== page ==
Six reasons why fishermen oppose Penang’s massive reclamation

Zakaria Ismail is the head of the Sungai Batu Fishermen's Unit - ANIL NETTO/ALIRAN

We are fishermen in Sungai Batu who are directly affected by the project to create three artificial islands off southern Penang Island.

1) Legitimate stakeholders

We are legitimate stakeholders for the area of the project site, where three islands are to be created off the southern coast of Penang Island. We are registered fishermen with registered fishing vessels – with the Penang Fishermen’s Association, the Fisheries Department and the Malaysian Fisheries Development Board (LKIM). We also have title deeds (geran) for land along the coast.

2) Source of livelihood

We receive RM200 in monthly cost-of-living allowances from the federal government, proving that we are full-time fishermen. With 81 vessels, we earned about RM3m in 2018 [average of about RM3,000 per month per vessel].

3) Higher fuel costs

We also receive fuel subsidies to subsidise the high fuel costs at sea. If coastal waters are reclaimed, we will incur much higher fuel costs [to go further out to sea] compared to now, when we fish in nearby coastal waters.

4) ‘Golden area’ for fishermen

The project site for the reclamation in the south lies smack in a golden area (“kawasan emas”) for all the fishermen in southern Penang Island. This area is teeming with marine life – and evidence of this can be seen in the intrusions of trawler boats reported in the local media.

5) Rich biodiversity

A single rock on land is unable to yield any revenue, but a rock in the deep yields a good income – because it is surrounded by diverse marine life such as cockles, prawns, crabs and fish.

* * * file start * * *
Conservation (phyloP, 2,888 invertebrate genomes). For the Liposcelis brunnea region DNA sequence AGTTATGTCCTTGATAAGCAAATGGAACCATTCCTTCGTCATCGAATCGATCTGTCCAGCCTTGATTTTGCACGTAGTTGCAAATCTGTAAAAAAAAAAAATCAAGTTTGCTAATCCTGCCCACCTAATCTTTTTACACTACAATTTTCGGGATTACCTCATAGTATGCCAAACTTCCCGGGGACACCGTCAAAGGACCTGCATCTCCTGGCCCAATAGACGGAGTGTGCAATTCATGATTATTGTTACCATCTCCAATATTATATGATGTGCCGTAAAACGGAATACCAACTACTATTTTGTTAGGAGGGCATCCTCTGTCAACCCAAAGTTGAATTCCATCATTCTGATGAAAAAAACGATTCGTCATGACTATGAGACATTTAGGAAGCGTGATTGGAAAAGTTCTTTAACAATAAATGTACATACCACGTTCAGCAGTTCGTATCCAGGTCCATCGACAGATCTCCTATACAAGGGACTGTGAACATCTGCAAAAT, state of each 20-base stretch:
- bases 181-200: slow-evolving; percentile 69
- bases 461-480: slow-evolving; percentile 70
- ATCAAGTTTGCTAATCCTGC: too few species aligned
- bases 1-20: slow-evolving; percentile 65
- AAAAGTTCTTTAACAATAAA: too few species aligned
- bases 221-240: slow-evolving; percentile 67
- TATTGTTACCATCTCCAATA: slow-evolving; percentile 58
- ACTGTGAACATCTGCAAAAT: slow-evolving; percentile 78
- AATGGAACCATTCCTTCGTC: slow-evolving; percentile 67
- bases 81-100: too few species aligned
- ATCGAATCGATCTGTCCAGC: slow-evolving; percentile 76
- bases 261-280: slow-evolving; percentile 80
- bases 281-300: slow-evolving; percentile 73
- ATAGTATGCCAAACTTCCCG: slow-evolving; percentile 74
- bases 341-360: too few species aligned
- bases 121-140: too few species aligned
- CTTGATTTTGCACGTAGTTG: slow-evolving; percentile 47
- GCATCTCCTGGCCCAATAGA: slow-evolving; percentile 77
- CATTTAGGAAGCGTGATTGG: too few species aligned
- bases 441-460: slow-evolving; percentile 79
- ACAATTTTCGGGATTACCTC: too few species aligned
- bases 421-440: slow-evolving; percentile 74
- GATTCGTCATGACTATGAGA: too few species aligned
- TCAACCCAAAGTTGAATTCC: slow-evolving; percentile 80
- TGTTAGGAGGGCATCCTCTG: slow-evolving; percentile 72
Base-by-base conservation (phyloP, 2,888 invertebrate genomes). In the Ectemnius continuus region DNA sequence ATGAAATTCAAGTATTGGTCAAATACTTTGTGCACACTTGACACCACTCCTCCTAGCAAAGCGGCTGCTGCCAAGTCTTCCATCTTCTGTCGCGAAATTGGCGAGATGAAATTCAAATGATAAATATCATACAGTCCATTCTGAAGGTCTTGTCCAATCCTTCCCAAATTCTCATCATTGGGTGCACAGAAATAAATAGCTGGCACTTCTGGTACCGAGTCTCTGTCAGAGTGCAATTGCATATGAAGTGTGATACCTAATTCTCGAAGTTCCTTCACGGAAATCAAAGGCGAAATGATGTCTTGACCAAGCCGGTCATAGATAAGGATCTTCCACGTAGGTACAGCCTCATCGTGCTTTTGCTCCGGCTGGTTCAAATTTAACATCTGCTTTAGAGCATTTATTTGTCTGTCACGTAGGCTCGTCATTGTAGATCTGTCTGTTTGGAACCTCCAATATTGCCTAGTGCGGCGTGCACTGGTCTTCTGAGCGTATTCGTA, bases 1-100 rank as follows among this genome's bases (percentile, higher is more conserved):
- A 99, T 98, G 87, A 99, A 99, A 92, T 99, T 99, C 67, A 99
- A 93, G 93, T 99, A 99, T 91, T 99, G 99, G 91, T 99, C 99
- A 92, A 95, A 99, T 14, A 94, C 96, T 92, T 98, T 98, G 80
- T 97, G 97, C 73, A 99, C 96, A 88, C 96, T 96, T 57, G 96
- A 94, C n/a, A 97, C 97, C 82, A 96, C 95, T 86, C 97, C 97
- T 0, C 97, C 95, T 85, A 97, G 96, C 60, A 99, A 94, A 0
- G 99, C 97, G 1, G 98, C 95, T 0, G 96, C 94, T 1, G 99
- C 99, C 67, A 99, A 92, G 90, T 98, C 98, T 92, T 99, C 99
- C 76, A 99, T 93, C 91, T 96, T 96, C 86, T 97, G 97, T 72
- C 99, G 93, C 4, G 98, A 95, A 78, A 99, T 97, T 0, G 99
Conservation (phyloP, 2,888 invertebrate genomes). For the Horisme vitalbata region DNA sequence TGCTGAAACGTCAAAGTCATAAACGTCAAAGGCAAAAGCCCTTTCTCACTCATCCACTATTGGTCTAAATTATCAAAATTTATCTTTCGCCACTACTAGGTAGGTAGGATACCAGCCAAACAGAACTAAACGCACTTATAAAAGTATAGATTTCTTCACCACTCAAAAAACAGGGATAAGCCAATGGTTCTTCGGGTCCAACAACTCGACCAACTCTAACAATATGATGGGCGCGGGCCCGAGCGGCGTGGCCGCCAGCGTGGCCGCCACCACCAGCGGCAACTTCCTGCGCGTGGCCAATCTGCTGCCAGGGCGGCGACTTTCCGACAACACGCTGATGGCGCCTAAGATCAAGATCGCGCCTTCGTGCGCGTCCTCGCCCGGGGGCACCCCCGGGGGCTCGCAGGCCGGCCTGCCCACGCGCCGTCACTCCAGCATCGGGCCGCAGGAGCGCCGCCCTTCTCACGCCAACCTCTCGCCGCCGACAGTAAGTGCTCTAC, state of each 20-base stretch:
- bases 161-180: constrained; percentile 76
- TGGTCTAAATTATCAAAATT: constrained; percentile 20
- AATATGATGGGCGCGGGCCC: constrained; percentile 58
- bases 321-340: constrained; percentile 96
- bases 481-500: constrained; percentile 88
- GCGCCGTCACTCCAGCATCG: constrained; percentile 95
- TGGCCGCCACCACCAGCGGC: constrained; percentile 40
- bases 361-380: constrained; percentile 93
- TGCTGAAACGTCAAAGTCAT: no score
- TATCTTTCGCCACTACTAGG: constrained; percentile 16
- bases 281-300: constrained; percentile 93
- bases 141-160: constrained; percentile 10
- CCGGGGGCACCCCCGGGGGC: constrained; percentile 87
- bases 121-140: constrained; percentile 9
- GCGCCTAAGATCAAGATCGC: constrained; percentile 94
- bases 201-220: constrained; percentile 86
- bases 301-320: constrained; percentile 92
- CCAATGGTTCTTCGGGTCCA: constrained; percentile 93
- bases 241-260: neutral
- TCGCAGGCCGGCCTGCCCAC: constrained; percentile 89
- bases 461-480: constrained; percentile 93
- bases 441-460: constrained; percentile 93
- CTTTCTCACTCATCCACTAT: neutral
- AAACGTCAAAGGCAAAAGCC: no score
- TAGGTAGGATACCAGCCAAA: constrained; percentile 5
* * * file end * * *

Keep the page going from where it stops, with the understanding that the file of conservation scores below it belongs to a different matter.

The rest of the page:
READ MORE:  Balancing act: Southern Penang Island reclamation

6) High dredging costs

The environmental impact assessment report is incomplete. The impact of the annual south-west monsoons between September and December has not been fully analysed. The storms bring heavy winds with strong waves sometimes for seven consecutive days without a break. These waves carry mud and stones to the shores of Teluk Kumbar, Sungai Batu and Permatang Damar Laut.

The prime example would be the mouth of Sungai Batu. Every year, the Balik Pulau Drainage and Irrigation Department has to spend hundreds of thousands of ringgit to dredge the sand and the mud from the mouth of the river. Otherwise the fishermen would have problems going in and out of the river mouth.

If these three islands are built, imagine the problems that would occur along the kilometres of waterways. The fishermen’s activities would surely be severely hit. At the same time, the government would have to spend a lot more to resolve these problems.

The above is an English translation of a memorandum in Malay by the Sungai Batu Fishermen’s Unit sent by Pos Laju last week to the Department of the Environment in Putrajaya. There are some 200 fishermen in Sungai Batu alone. The committee of the Sungai Batu Fishermen’s Unit met recently to discuss the land reclamation and came up with the above points.

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